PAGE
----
Leveraged mortgage-backed securities -- four words associated with the financial crisis, housing crash, and the recession. Unless you're an investor in Annaly Capital Management (NYSE: NLY). Then those four words mean a big, fat dividend payout every quarter.

A SWOT analysis -- a look at strengths, weaknesses, opportunities, and threats -- will help assess whether Annaly's outsized dividends can continue or if investors should be lowering expectations a bit.


  • Nearly 16% dividend yield.
  • By limiting investments to U.S. government-backed debt, Annaly nearly eliminates credit risk.


  • Annaly's interest rate spreads have been shrinking since the end of 2009. If that trend continues, the dividend isn't sustainable at current levels.
  • REIT dividend payouts are required to be at least 90% of taxable income. As a result, the dividend stream can be somewhat unpredictable, and the company doesn't have the ability to retain earnings for growth.
  • Leverage doesn't provide much cushion for errors or unfavorable markets.


Short-term rates near zero set up a near-perfect business environment for Annaly and other mortgage REITs. The Motley Fool's stock screener lists 18 stocks with dividend yields higher than 15%. One-third of them focus on real estate debt, including the five listed below.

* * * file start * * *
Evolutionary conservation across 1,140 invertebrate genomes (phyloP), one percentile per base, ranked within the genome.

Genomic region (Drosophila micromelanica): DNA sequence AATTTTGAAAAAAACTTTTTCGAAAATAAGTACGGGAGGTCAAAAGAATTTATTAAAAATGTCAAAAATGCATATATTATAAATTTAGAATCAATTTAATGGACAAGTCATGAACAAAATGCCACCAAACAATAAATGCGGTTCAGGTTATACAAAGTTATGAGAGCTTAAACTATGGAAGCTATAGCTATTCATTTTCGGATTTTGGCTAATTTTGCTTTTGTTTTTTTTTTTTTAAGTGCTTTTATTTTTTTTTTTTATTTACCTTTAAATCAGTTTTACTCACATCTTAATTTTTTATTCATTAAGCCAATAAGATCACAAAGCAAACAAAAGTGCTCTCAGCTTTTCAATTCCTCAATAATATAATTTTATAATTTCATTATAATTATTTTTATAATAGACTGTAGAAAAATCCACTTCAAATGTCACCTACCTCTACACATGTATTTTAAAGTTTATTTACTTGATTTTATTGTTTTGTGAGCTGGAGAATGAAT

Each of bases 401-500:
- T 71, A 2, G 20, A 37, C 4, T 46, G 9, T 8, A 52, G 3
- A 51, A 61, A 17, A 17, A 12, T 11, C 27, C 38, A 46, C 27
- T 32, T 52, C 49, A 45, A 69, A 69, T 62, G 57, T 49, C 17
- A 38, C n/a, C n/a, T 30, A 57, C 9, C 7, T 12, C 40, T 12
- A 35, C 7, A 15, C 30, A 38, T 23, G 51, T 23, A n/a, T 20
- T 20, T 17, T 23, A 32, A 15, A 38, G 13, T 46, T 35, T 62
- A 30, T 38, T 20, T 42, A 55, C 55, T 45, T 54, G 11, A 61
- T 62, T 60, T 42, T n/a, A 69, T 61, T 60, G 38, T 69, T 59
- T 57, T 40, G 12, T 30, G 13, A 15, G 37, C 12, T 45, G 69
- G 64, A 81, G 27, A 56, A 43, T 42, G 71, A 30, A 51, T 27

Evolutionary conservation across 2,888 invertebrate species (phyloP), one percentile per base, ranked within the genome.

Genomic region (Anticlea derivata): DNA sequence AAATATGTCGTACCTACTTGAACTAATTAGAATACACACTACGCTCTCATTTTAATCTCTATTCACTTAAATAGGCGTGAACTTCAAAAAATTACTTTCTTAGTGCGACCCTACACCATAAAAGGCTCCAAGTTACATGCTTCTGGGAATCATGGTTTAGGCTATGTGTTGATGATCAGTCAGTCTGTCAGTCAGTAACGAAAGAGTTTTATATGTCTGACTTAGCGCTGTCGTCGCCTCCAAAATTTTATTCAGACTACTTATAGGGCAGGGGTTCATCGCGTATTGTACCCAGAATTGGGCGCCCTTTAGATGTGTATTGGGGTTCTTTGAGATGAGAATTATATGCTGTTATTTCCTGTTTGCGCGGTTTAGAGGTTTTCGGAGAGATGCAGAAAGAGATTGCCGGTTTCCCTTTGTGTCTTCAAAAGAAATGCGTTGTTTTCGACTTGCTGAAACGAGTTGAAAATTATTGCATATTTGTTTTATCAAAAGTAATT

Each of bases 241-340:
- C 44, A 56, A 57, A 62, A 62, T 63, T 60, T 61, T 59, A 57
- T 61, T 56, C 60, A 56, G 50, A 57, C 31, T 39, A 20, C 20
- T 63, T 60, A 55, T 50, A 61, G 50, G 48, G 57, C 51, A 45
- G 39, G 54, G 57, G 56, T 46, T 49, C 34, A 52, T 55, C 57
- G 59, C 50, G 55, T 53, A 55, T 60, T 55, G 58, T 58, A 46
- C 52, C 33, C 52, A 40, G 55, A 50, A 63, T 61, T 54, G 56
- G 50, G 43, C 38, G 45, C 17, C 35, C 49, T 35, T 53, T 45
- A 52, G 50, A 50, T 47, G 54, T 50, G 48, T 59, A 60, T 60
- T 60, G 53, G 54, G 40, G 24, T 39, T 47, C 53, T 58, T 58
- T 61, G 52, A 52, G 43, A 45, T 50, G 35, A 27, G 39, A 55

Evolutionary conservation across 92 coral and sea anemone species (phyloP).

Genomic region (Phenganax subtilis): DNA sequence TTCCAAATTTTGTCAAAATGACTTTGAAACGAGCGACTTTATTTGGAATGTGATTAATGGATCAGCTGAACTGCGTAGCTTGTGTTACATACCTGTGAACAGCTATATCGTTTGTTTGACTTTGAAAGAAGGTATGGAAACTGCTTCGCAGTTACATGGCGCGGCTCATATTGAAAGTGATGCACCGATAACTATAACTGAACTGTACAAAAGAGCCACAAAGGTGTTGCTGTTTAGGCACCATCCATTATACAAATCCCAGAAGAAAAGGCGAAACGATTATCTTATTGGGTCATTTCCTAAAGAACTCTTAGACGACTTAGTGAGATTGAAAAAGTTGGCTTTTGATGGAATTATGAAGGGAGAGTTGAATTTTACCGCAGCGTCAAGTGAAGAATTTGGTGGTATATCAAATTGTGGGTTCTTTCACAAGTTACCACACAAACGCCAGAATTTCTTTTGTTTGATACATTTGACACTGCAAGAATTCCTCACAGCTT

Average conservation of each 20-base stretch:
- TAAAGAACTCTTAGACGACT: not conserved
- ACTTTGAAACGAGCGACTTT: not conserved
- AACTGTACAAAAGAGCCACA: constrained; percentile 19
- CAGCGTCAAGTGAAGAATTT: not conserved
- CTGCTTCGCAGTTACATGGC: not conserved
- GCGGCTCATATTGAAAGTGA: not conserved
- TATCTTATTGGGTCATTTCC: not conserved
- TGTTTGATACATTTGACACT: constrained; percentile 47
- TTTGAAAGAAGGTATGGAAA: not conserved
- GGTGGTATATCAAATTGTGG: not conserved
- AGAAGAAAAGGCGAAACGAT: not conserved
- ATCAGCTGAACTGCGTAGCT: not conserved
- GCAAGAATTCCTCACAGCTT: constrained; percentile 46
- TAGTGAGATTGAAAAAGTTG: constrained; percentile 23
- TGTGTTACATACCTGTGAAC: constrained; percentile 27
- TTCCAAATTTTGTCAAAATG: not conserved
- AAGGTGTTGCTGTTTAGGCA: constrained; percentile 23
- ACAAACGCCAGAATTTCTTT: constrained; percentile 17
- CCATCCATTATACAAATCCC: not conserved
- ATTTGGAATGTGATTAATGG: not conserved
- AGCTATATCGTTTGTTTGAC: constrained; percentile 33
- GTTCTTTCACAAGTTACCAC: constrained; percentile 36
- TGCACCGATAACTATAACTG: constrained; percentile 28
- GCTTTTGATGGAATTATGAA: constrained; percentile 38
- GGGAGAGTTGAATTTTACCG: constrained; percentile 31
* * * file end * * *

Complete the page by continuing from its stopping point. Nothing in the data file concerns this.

Dividend Yield (TTM)

Payout Ratio

American Capital Agency (Nasdaq: AGNC)



Resource Capital Corporation (NYSE: RSO)



Chimera Investment (NYSE: CIM)



Annaly Capital Management



Hatteras Financial (NYSE: HTS)



Source: Yahoo! Finance. TTM = trailing 12 months.


  • A rise in short-term rates would increase borrowing costs and squeeze margins.
  • Sudden moves in mortgage rates could reduce the interest spread. With falling rates, high-yielding mortgages get refinanced pulling that income stream. With rising rates, the market value of existing paper falls, creating unrealized losses and reducing the collateral value available for Annaly's repurchase agreement financing.
  • At some point, the administration or Congress will focus on reforms for the mortgage industry. New regulations or changes to guarantee policies could fundamentally change Annaly's business model.

As long as short-term rates hold at rock bottom and the U.S. government keeps backing its agencies Fannie Mae and Freddie Mac, Annaly may as well have a license to print money. However, investors shouldn't count on a 16% yield continuing. The high payout ratio and declining interest rate spread are warnings that the yields that Annaly and some of its peers churn out are likely to pull back from monster to just high.

What parts of Annaly's SWOT need more detail? Weigh in with a comment below.

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Fool contributor Russ Krull owns stock in Hatteras Financial, but no other companies mentioned. The Fool has a disclosure policy that pays big dividends.